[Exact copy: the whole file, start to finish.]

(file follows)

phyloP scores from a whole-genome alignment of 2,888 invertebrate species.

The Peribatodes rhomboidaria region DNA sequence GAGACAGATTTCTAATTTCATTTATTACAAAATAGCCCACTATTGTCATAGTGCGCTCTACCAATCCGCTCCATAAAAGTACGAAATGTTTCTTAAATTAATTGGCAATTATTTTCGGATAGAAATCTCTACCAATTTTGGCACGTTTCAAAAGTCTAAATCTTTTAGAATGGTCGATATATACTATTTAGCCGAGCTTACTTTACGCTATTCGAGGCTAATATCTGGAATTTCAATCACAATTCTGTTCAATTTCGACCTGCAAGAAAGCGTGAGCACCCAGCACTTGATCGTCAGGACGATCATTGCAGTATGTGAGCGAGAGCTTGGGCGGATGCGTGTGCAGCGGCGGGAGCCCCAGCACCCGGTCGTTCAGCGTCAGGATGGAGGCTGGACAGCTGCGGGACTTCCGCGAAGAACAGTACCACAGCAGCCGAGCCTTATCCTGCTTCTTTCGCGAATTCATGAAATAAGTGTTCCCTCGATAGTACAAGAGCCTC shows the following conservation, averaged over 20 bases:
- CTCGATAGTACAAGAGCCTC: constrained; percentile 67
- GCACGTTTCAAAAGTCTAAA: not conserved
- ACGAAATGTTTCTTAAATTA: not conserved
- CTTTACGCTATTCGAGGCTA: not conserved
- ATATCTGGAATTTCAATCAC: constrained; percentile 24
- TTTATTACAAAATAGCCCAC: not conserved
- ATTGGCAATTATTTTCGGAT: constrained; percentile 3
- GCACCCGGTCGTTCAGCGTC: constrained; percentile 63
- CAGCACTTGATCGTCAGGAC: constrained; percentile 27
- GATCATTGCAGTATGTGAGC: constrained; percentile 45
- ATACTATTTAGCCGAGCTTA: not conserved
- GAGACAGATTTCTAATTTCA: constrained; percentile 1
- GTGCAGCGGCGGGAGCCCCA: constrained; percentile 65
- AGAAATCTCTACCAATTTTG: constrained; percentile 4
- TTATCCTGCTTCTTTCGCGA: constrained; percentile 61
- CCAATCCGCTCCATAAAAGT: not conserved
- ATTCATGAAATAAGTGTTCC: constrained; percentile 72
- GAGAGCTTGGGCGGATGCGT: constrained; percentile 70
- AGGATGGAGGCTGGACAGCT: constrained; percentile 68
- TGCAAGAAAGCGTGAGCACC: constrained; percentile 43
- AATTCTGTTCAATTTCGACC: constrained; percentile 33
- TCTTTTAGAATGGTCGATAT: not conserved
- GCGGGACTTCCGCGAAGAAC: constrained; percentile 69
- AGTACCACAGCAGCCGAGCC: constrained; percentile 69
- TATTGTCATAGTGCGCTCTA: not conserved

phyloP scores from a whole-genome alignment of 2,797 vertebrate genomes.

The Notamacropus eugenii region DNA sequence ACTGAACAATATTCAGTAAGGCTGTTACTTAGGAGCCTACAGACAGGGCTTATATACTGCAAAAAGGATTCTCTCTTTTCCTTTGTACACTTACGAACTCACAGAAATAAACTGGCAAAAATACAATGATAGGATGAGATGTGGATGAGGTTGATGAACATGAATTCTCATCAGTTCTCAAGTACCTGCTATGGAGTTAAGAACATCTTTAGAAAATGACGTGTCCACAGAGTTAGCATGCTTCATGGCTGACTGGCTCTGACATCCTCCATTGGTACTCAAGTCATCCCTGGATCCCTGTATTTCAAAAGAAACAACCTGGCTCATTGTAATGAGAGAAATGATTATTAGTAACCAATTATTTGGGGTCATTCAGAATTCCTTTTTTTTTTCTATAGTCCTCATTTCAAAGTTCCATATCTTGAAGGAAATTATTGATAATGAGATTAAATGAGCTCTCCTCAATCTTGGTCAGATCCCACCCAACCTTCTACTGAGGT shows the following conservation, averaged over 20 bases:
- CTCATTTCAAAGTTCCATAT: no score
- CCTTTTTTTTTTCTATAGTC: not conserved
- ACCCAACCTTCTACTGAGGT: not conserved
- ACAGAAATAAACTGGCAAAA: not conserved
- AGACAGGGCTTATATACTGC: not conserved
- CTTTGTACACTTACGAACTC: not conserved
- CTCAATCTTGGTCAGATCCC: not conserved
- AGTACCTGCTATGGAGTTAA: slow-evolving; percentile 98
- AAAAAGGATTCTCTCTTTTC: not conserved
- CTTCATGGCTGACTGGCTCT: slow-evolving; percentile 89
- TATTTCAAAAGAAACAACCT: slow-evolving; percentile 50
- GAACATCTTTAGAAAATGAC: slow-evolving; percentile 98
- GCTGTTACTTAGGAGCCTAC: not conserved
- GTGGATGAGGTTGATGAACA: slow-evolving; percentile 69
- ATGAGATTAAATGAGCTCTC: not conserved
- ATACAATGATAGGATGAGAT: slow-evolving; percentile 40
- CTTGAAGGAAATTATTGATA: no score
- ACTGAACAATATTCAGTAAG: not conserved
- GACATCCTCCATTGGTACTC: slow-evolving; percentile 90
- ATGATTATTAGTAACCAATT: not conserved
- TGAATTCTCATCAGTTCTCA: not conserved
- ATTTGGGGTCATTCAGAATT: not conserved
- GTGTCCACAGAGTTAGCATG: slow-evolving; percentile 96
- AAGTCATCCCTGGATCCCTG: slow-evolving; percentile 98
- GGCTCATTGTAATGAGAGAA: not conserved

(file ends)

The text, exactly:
phyloP scores from a whole-genome alignment of 2,888 invertebrate species.

The Peribatodes rhomboidaria region DNA sequence GAGACAGATTTCTAATTTCATTTATTACAAAATAGCCCACTATTGTCATAGTGCGCTCTACCAATCCGCTCCATAAAAGTACGAAATGTTTCTTAAATTAATTGGCAATTATTTTCGGATAGAAATCTCTACCAATTTTGGCACGTTTCAAAAGTCTAAATCTTTTAGAATGGTCGATATATACTATTTAGCCGAGCTTACTTTACGCTATTCGAGGCTAATATCTGGAATTTCAATCACAATTCTGTTCAATTTCGACCTGCAAGAAAGCGTGAGCACCCAGCACTTGATCGTCAGGACGATCATTGCAGTATGTGAGCGAGAGCTTGGGCGGATGCGTGTGCAGCGGCGGGAGCCCCAGCACCCGGTCGTTCAGCGTCAGGATGGAGGCTGGACAGCTGCGGGACTTCCGCGAAGAACAGTACCACAGCAGCCGAGCCTTATCCTGCTTCTTTCGCGAATTCATGAAATAAGTGTTCCCTCGATAGTACAAGAGCCTC shows the following conservation, averaged over 20 bases:
- CTCGATAGTACAAGAGCCTC: constrained; percentile 67
- GCACGTTTCAAAAGTCTAAA: not conserved
- ACGAAATGTTTCTTAAATTA: not conserved
- CTTTACGCTATTCGAGGCTA: not conserved
- ATATCTGGAATTTCAATCAC: constrained; percentile 24
- TTTATTACAAAATAGCCCAC: not conserved
- ATTGGCAATTATTTTCGGAT: constrained; percentile 3
- GCACCCGGTCGTTCAGCGTC: constrained; percentile 63
- CAGCACTTGATCGTCAGGAC: constrained; percentile 27
- GATCATTGCAGTATGTGAGC: constrained; percentile 45
- ATACTATTTAGCCGAGCTTA: not conserved
- GAGACAGATTTCTAATTTCA: constrained; percentile 1
- GTGCAGCGGCGGGAGCCCCA: constrained; percentile 65
- AGAAATCTCTACCAATTTTG: constrained; percentile 4
- TTATCCTGCTTCTTTCGCGA: constrained; percentile 61
- CCAATCCGCTCCATAAAAGT: not conserved
- ATTCATGAAATAAGTGTTCC: constrained; percentile 72
- GAGAGCTTGGGCGGATGCGT: constrained; percentile 70
- AGGATGGAGGCTGGACAGCT: constrained; percentile 68
- TGCAAGAAAGCGTGAGCACC: constrained; percentile 43
- AATTCTGTTCAATTTCGACC: constrained; percentile 33
- TCTTTTAGAATGGTCGATAT: not conserved
- GCGGGACTTCCGCGAAGAAC: constrained; percentile 69
- AGTACCACAGCAGCCGAGCC: constrained; percentile 69
- TATTGTCATAGTGCGCTCTA: not conserved

phyloP scores from a whole-genome alignment of 2,797 vertebrate genomes.

The Notamacropus eugenii region DNA sequence ACTGAACAATATTCAGTAAGGCTGTTACTTAGGAGCCTACAGACAGGGCTTATATACTGCAAAAAGGATTCTCTCTTTTCCTTTGTACACTTACGAACTCACAGAAATAAACTGGCAAAAATACAATGATAGGATGAGATGTGGATGAGGTTGATGAACATGAATTCTCATCAGTTCTCAAGTACCTGCTATGGAGTTAAGAACATCTTTAGAAAATGACGTGTCCACAGAGTTAGCATGCTTCATGGCTGACTGGCTCTGACATCCTCCATTGGTACTCAAGTCATCCCTGGATCCCTGTATTTCAAAAGAAACAACCTGGCTCATTGTAATGAGAGAAATGATTATTAGTAACCAATTATTTGGGGTCATTCAGAATTCCTTTTTTTTTTCTATAGTCCTCATTTCAAAGTTCCATATCTTGAAGGAAATTATTGATAATGAGATTAAATGAGCTCTCCTCAATCTTGGTCAGATCCCACCCAACCTTCTACTGAGGT shows the following conservation, averaged over 20 bases:
- CTCATTTCAAAGTTCCATAT: no score
- CCTTTTTTTTTTCTATAGTC: not conserved
- ACCCAACCTTCTACTGAGGT: not conserved
- ACAGAAATAAACTGGCAAAA: not conserved
- AGACAGGGCTTATATACTGC: not conserved
- CTTTGTACACTTACGAACTC: not conserved
- CTCAATCTTGGTCAGATCCC: not conserved
- AGTACCTGCTATGGAGTTAA: slow-evolving; percentile 98
- AAAAAGGATTCTCTCTTTTC: not conserved
- CTTCATGGCTGACTGGCTCT: slow-evolving; percentile 89
- TATTTCAAAAGAAACAACCT: slow-evolving; percentile 50
- GAACATCTTTAGAAAATGAC: slow-evolving; percentile 98
- GCTGTTACTTAGGAGCCTAC: not conserved
- GTGGATGAGGTTGATGAACA: slow-evolving; percentile 69
- ATGAGATTAAATGAGCTCTC: not conserved
- ATACAATGATAGGATGAGAT: slow-evolving; percentile 40
- CTTGAAGGAAATTATTGATA: no score
- ACTGAACAATATTCAGTAAG: not conserved
- GACATCCTCCATTGGTACTC: slow-evolving; percentile 90
- ATGATTATTAGTAACCAATT: not conserved
- TGAATTCTCATCAGTTCTCA: not conserved
- ATTTGGGGTCATTCAGAATT: not conserved
- GTGTCCACAGAGTTAGCATG: slow-evolving; percentile 96
- AAGTCATCCCTGGATCCCTG: slow-evolving; percentile 98
- GGCTCATTGTAATGAGAGAA: not conserved